Insisting on the rights of capital in a post-Soviet free-for-all.
A British-Colombian walks through Brooklyn
By Daniel Rey
You walk slowly here. Partly to avoid the dog doo on the sidewalk, but mainly to avoid the sweat on your back.
This is summer in Brooklyn when, for three months, parts of the borough resemble residential and commercial neighbourhoods not in the New York of the movies, but in the Havana of real life. Hustlers hustle, police officers police traffic, and old people sit on their steps to escape the furnace.
In two blocks you can count the flags – Jamaican, Barbadian, Haitian, Dominican and Puerto Rican. There’s even a white flag – the house tenaciously displaying a Vote Bernie poster a year after the presidential primary.
It is election season, but this time it’s the New York City mayoral race – where the Democratic primary is the election. This year the city is trialling the single transferable vote system – which means the Chinese-owned, Mexican-operated fruit-and-veg markets can appeal to all their loyal customers by putting up posters of as many Democrats as they like. There have long been ones of Maya Wiley and Dianne Morales, but as I walk in this time, I notice a poster of the one-time frontrunner, Andrew (‘tech guy’) Yang – a day after he pulled out.
It’s a normal day at the market. An employee is bagging the apples that are about to form a knock-down deal; the cashier is reaching above her, to the restricted-access section, for the herbal teas; and the machete man – like a judge deploying his gavel – is cutting the watermelon in four.
A few doors down is the fish market where the young monger hasn’t heard of trout, and you have to resort to English – learning the hard way that Mexicans and Colombians have different words for bass. At the pharmacist, you walk in to be received with a ‘Buenos días Señor Rey’ or a ‘Good morning, Mr Rey’, depending on whether the Salvadorean or Pakistani clerk is on shift. When you give them a call, they recognise your voice. As Adil Ray (of Citizen Khan) would say, they all know me.
So do the cute designer dogs that live around Prospect Park, and the Saint Bernards who approach you like you’re Saint Francis. Religion is on the mind as you go to the little library, the mini shelves on stilts on the streets of the posher neighbourhoods, and find a well-worn copy of Geza Vermes’s translation of the Dead Sea Scrolls.
Living to the north of the park are the well-to-do denizens of Park Slope, and the toned, often shirtless millennials with their spikeball nets and their spiked seltzer. Down the east side are the cyclists on their time trials, struggling up the hill like the Patriots did in the Battle of Long Island in 1776, cheered on by the squalls of the peacocks at Prospect Park Zoo and, behind the trees, the jazz groups performing by the Boathouse.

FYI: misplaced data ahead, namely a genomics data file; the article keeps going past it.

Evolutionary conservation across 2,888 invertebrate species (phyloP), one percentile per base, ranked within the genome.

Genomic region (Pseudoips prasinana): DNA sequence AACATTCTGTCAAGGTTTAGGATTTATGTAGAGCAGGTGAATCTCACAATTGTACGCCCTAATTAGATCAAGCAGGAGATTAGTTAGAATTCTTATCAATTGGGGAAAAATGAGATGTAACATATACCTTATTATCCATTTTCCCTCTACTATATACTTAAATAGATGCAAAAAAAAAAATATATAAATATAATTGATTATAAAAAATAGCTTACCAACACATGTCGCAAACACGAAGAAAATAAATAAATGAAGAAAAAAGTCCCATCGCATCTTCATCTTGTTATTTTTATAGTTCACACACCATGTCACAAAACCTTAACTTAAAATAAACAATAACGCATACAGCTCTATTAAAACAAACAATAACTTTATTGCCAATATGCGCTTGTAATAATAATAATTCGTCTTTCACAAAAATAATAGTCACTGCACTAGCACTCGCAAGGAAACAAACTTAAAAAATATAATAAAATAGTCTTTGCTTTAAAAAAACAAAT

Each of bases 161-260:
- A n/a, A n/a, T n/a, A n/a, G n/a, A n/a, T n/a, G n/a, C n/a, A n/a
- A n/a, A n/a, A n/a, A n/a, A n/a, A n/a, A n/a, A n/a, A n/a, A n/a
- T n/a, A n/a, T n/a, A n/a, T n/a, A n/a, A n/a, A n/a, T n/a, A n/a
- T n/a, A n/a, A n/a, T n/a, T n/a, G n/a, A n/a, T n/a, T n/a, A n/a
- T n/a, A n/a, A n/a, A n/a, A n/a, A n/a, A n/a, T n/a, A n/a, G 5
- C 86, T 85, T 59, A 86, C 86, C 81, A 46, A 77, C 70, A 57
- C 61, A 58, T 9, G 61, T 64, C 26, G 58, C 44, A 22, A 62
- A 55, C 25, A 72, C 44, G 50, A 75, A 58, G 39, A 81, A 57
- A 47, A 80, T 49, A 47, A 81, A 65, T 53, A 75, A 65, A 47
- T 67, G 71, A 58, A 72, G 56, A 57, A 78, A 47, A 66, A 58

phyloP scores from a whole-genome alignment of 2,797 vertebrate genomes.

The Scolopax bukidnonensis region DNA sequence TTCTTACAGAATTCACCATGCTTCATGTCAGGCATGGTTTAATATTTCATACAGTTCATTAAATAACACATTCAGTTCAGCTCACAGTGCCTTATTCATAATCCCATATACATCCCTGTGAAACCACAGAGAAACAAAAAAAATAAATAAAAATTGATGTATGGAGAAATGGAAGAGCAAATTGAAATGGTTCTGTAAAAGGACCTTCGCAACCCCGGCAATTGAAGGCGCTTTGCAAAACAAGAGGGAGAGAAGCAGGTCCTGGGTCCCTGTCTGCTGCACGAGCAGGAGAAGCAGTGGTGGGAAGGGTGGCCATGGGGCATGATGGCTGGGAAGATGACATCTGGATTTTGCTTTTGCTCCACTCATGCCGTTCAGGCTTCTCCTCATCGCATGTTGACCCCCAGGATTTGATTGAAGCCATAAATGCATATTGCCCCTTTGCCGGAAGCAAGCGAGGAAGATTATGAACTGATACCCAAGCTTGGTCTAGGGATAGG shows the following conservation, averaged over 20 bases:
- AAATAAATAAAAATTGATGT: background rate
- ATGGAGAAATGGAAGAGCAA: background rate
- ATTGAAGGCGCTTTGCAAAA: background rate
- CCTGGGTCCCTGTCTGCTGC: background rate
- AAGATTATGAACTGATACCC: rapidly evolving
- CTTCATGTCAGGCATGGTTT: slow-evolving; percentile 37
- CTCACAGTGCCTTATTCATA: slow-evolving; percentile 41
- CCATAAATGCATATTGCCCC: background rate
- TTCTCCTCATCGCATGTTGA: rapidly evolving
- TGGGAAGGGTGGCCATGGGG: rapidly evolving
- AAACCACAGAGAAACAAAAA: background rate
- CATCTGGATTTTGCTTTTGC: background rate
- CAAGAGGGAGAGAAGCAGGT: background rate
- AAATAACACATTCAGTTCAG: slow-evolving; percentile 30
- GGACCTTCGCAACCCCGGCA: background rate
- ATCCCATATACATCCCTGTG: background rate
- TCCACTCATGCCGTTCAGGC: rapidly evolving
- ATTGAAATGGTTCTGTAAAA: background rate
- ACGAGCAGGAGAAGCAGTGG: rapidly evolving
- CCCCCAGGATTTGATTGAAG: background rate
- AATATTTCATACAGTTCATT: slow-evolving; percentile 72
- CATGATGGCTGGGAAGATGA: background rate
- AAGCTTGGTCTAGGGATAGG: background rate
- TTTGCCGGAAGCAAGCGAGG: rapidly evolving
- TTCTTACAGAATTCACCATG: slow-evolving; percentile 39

Where East meets South the indefatigable ‘Congo Square Drummers’ of Drummers Grove aren’t playing for anyone but themselves and the rocky racoon who has strayed from the woods. This beat is an exclusively male preserve, so the terrapin mother crawls in the other direction to dig the trench for her eggs, casting a glance at the immaculately dressed young, fashionable, Orthodox Jewish couple out on a date.
They stroll past the fake grandeur and neoclassical columns of the Grecian Shelter, where Gentiles get married and boom boxes blast salsa. It’s around here, on a Saturday and Sunday in summer, that Mexican men are sent as early in eight in the morning to claim the best spot in the shade for the afternoon BBQ. Towards the lake, this is the part of the park where, in summer, with the right music, you can imagine yourself in a swamp, marsh or wetland of the tropics. There are exotic birds, too – red cardinals, scarlet tanagers, and monk parakeets – plenty of colour for the flock of birdwatchers dressed for the jungle canopy.
Follow the lake round and you’ll hit the spot where, in a few months, Chinese grandmothers and other hipsters will be scavenging for truffles, and where lovers enjoy the shade and the water’s edge. You enter the wood – where you can lose the sounds and sights of the city and, quite easily, yourself – before emerging to find the skaters who practise daily for the statued Lincoln.
Across the road from the park are the sports fields of the Parade Ground, with the procession of ice cream vendors and the women selling raspados and diablitos to thirsty troops of goal-scorers, hoop-finders and home-run-hitters whose parents watch in the corner with more passion than if they were at the Yankee Stadium. There’s American football, Puerto Rican dominoes, and Bangladeshi cricket.
On Parkside Avenue, a man is using a broom to pick up the trash from in front of his tent, making this the most pristine sidewalk in all Brooklyn. You see horses that could have been painted by Velázquez, and one – named Tinkerbell – whose wide legs look like something from ABBA. You might know the stereotypes of Pancho Villa and Emiliano Zapata, but you’ve never seen a Latino on a horse in New York. Here, that privilege belongs to Martí, San Martín and Bolívar, riding in bronze at the end of the Avenue of the Americas, by New York City’s more famous park.
The walk is almost over. You hear the siren of the ice cream van that surely can’t keep itself cool, dodge the cars that have stopped on the so-called pedestrian crossing, and pass the old folk who are still sat outside their building.
You’ve walked slowly, in the shade, and taken in Brooklyn. As you walk through the door, you touch your t-shirt. You’ve still sweated your back.
Main image: Coney Island Mermaid parade, courtesy of Brian Lin